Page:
If you are new to the world of photography this might be in for a surprise, but one of the hottest new printing styles is on metal. Metal prints are exactly what they sound like, in that your image is printed onto aluminum and is then mounted to some sort of float mount. From that point, your print is 100% ready to go. Due to their durability, archival quality, and convenience, they are quickly becoming the new standard for displaying and selling art.
There are actually two types of metal printing. The first is Sublimation, which is the process I will be talking about, the second is a light table process that uses UV light to harden the ink, but I don't know much more about it than that. The sublimation process is the hottest (pun intended) way to do things due to its quality.
The printer that they use is actually the same printer they use to print all other types of photos. I thought they used some sort of fancy special printer, but that's not so. It still is a professional printer that is massive though. Don't disregard the printer here, the printer probably cost him well over $1,500 dollars (probably closer to $3,000). The special part is the ink that is used for the printing itself. After looking around online I found out there are a few types of inks that are used, but I don't know the difference.
The paper according to my printer is not really used for anything else on earth. Its sole purpose is to be printed on, baked, and transferred onto something else. As I write this I have the very paper that was used to create one of my recent prints in hand. It is a strange paper. It is kind of dense feeling, but it feels like it would be absorbent. The absorbance factor is the important part of this process. When the paper goes through the printer it actually absorbs the ink instead of it being placed on the surface. If you look at your print as it comes out of the printer it looks absolutely terrible. The colors are way off and undersaturated. That is because all the ink is in the paper.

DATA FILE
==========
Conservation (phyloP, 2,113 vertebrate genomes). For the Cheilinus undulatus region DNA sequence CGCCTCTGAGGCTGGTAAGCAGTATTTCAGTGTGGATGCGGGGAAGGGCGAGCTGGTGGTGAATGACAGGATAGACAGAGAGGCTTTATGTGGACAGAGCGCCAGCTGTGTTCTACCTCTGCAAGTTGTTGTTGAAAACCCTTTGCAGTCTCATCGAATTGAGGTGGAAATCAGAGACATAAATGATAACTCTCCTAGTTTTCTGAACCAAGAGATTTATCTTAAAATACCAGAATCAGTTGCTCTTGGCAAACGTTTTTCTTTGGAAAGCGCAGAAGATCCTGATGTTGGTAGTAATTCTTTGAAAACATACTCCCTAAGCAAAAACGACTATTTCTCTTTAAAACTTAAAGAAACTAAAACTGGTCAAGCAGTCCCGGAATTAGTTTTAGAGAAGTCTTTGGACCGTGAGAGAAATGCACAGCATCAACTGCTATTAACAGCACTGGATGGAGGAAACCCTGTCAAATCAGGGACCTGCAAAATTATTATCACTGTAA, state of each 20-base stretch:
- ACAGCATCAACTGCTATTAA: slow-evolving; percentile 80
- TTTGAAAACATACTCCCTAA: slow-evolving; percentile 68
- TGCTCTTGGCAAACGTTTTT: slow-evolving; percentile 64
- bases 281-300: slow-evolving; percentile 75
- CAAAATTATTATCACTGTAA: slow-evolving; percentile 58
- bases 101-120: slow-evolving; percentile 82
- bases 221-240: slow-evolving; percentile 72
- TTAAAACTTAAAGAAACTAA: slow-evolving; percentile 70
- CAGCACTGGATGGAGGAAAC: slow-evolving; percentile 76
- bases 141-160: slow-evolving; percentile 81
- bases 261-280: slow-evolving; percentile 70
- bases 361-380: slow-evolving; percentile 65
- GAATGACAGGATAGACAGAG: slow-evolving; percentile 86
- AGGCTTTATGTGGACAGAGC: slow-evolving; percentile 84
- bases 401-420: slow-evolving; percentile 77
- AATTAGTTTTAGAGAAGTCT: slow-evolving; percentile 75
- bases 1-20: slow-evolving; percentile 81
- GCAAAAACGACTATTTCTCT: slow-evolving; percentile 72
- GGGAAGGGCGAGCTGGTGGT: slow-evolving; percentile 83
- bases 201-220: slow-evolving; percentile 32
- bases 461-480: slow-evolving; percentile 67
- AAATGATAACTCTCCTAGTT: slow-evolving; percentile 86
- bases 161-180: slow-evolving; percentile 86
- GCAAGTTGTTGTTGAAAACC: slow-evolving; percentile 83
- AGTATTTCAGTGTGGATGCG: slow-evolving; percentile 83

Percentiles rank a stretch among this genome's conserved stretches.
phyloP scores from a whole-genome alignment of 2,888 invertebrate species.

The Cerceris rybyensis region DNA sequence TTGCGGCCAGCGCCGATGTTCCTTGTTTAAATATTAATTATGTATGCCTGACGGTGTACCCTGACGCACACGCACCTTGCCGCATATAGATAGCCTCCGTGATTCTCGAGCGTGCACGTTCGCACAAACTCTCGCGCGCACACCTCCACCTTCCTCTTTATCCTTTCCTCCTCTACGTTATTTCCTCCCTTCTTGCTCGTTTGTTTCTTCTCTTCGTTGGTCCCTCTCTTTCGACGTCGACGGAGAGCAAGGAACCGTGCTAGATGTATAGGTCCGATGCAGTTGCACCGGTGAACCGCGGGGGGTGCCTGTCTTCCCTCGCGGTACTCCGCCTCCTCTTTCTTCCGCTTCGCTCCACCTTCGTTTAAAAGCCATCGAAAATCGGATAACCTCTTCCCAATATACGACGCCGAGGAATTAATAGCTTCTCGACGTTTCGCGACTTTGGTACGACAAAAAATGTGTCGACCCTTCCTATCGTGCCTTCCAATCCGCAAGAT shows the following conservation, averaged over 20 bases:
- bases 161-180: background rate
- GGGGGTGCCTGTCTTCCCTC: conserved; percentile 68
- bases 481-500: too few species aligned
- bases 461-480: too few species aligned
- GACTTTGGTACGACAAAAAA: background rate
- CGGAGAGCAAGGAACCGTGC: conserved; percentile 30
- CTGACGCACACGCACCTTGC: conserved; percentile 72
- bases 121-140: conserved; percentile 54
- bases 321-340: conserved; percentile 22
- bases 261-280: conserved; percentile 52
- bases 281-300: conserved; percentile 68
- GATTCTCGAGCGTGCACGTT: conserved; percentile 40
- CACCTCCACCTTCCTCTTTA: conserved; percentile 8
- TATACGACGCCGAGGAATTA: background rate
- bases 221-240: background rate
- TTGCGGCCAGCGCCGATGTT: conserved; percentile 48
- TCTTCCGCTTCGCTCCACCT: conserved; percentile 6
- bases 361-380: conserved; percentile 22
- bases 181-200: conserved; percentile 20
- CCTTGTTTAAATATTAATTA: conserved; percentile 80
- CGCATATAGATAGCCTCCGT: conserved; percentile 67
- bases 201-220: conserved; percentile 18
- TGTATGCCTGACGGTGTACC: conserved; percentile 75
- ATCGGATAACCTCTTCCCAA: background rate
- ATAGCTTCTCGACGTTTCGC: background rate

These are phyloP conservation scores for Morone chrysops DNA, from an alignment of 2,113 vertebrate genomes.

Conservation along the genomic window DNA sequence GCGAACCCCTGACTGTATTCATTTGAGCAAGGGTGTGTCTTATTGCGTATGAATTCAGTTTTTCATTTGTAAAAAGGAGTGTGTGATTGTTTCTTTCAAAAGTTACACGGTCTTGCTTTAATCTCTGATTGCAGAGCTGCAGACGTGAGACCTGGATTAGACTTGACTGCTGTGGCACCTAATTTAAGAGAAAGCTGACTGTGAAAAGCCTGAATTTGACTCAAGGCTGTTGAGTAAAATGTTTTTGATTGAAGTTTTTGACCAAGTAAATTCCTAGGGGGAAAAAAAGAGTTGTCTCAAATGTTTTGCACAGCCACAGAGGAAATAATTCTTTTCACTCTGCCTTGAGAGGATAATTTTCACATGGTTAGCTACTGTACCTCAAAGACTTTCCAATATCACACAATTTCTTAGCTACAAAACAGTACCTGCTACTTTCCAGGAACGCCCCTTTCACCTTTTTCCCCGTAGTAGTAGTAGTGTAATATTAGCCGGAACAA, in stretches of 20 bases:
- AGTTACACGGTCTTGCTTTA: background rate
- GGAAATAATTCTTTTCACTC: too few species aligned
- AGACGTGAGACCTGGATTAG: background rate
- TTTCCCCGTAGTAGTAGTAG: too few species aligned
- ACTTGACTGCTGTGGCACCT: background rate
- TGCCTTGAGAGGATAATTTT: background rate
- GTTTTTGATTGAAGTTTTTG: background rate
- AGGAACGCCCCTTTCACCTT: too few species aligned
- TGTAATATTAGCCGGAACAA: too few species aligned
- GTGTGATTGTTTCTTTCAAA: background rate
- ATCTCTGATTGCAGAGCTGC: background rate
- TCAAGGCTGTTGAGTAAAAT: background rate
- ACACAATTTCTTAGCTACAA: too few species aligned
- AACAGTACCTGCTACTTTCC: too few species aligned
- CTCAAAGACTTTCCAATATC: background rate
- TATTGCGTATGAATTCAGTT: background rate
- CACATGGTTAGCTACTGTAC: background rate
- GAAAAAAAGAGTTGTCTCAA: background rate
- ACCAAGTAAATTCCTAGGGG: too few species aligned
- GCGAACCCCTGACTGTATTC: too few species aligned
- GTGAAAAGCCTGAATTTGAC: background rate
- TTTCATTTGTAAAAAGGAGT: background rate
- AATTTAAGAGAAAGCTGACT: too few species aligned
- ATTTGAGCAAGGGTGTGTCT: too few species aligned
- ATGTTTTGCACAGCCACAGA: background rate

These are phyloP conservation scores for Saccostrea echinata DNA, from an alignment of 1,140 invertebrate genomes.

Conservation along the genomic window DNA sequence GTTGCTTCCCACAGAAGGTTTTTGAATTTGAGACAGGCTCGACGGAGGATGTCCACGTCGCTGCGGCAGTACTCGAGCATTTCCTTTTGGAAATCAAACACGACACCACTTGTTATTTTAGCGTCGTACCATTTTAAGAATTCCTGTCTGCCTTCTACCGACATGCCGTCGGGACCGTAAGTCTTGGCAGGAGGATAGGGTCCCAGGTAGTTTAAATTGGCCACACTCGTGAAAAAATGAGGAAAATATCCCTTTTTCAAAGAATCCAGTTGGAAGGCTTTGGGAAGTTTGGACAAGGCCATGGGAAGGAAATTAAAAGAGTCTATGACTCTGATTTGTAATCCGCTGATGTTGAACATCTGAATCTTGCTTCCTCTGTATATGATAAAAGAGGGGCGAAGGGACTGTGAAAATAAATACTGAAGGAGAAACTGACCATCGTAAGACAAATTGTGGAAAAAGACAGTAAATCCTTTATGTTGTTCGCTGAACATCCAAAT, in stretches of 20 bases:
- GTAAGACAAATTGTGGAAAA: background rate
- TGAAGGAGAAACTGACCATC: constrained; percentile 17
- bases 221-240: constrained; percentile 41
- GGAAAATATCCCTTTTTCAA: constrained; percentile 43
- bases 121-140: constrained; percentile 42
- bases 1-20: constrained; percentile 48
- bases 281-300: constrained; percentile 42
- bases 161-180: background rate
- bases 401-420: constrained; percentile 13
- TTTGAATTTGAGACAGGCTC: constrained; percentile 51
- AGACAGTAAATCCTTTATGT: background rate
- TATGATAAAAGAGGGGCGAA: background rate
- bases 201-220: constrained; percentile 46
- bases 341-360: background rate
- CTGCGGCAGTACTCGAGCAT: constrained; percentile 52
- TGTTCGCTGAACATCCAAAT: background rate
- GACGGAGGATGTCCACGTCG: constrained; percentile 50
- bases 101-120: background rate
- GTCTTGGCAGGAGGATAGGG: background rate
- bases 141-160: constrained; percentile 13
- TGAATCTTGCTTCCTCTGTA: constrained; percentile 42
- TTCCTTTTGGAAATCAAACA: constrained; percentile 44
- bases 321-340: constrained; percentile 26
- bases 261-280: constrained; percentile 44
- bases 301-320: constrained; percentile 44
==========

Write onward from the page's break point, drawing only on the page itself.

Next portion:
One other fun note about the paper print. The print when it is made is actually in reverse. That is because when it is placed on the metal it is flipped properly.
The metal used for the printing is aluminum. I don't know the total reasons, but it probably boils down to weight and strength.
When it comes to the printing process the metal can get coated with a white base, I do believe it is plastic to allow a proper transfer and proper color display. My printer did not describe that detail, but after plunking around on the internet that is what I gathered from other printers. The second method is not to have anything on it but a treated silver side and have the ink transferred onto the metal itself. This method actually looks really cool, but anything that is white in your image will show up as silver and all your colors will be faded as straight silver has a tendency to desaturate the image.
The sizes of the sheets of metal are either pre-cut or my printer uses a fancy cutter to cut it so that the proper dimensions are produced with perfectly smooth edges.
The Heat Press
I get asked all the time if I do the printing. I respond by saying no, the printer that does the metal prints is about the size of my 10×10 booth. In all reality, I think it is bigger. The industrial size heat press has a 96×60 inch press surface (or something close to that, and about 2 feet of additional space on each side for its machinery. The table that the prints are placed on slides out from under the heat plate. When the paper prints are produced, they are aligned on the metal. The prints are actually printed just a bit larger than the metal, causing about 1/8 to 1/4 of an inch of your print to be lost on either side. Tape is then used to secure the print to the metal so that it does not move during the process.